Tuesday, 21 February 2017

Swan Rescue!

We had a call last night when we were eating our supper, from my step-daughter’s boyfriend Mark, who works at a local cement quarry. He had spotted a Swan that was seemingly stuck in some mud, so I drove over there to meet him, and in the dead of night we drove in his Landrover through a lot of water and mud to where the Swan was that he had seen earlier. Sure enough, the poor creature was still there, with its head tucked in its feathers, with just the black eye giving away the fact that it was a living animal. 

The Swan was stuck fast in thick limestone mud, and had obviously thrashed around to try and free itself, to no avail – the hapless bird’s plumage was completely covered in ochre-coloured mud.
The next thing was to work out a rescue plan, so we got the torch from the vehicle, and while Mark held it, I tried to get hold of the terrified Swan’s neck in order to stop its attempts to peck us. Throwing a towel over its head calmed it down enough to enable me to grab its neck just below the head, whilst Mark managed to scoop up the Swan from his sticky prison. He bundled the bird into the Landrover and I jumped in and drove to where Mark thought there was a reasonably sized pond where we could release it.

After a few minutes, we reached the spot and I climbed out to have a look to see if it was suitable to drop the Swan in, and was thrilled to see another Swan on the water! Could this be its mate, or another male aggressor?
Mark scrambled down as near to the water’s edge as he could and took off the towel and slipped our muddied friend into the murky water. To our relief, he floated and immediately started scooping water into his gullet. We watched to see what the other bird would do – our poor friend was in no fit state to have a fight. The other bird cruised slowly towards our Swan, and made no threatening display of wings spread and neck ramrod straight, and as they came within touching distance, and this is the tear-jerking moment, they touched heads and almost entwined their necks and let out caressing, acceptance noises like I have never heard a Swan give out before. It was obvious that they were mates, Cob and Pen, and by sheer luck, we had chosen the very pool where our boy’s mate was already.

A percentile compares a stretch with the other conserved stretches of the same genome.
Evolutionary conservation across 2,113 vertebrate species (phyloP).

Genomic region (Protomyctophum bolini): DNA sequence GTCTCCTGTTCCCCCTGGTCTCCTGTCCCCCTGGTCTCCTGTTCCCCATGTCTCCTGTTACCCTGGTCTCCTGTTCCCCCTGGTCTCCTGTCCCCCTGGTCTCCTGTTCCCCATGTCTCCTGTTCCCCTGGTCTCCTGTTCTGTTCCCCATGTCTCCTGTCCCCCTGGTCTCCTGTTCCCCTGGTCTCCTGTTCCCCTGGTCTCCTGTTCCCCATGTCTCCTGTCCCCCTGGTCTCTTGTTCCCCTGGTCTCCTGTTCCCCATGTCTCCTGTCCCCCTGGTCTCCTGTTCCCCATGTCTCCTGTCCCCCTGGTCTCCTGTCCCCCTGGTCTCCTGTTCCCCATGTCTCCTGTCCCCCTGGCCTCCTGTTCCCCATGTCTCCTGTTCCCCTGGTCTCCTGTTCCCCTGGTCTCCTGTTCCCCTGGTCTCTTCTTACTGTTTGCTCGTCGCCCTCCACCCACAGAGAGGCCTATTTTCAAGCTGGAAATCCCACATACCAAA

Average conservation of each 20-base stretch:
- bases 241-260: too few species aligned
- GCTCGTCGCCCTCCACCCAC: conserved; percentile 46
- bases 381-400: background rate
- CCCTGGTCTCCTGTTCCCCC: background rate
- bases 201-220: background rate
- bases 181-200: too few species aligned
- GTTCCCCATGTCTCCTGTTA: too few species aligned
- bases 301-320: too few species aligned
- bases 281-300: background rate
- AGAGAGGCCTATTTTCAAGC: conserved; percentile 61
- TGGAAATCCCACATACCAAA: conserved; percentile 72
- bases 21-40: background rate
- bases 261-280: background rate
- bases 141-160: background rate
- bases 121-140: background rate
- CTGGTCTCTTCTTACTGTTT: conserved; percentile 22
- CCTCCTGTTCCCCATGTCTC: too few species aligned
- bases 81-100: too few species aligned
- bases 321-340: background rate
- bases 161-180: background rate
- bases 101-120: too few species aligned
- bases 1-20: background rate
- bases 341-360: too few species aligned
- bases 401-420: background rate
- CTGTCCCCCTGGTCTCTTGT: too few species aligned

Proud of our rescue, we watched them for about 10 minutes in the blackness, illuminated only by a torch, whilst our Swan did his best to preen himself and after several neck dives, his head was white again, and his orange and black beak were visible, free of the horrible ochred glue. Mark had his phone with him and took these few grainy and unclear photos, but you can see the state of the bird when we found him, and just about make out the moment the two ‘embraced’ each other in a neck-twine. Moments like this make you pumped with pride that we had helped magnificent bird survive, who knew we were trying to help him and surely wouldn’t have survived another day, with Foxes and huge vehicles about. All together…..aaah!
And here are our two birds, swimming off together, and you can clearly see the cloud of mud beneath our rescued bird on the left.


  1. What a story!! So, so fortunate that 1) Mark spotted it and 2)that he and you are the sort of people who care and went back and freed it. Very moving how you describe the moment the swans were reunited, and again, it really was their lucky day. You absolutely must pass this story on to Springwatch!! The nation needs to know!

  2. Totally agree with my friend Caroline, what a heart warming story!!!


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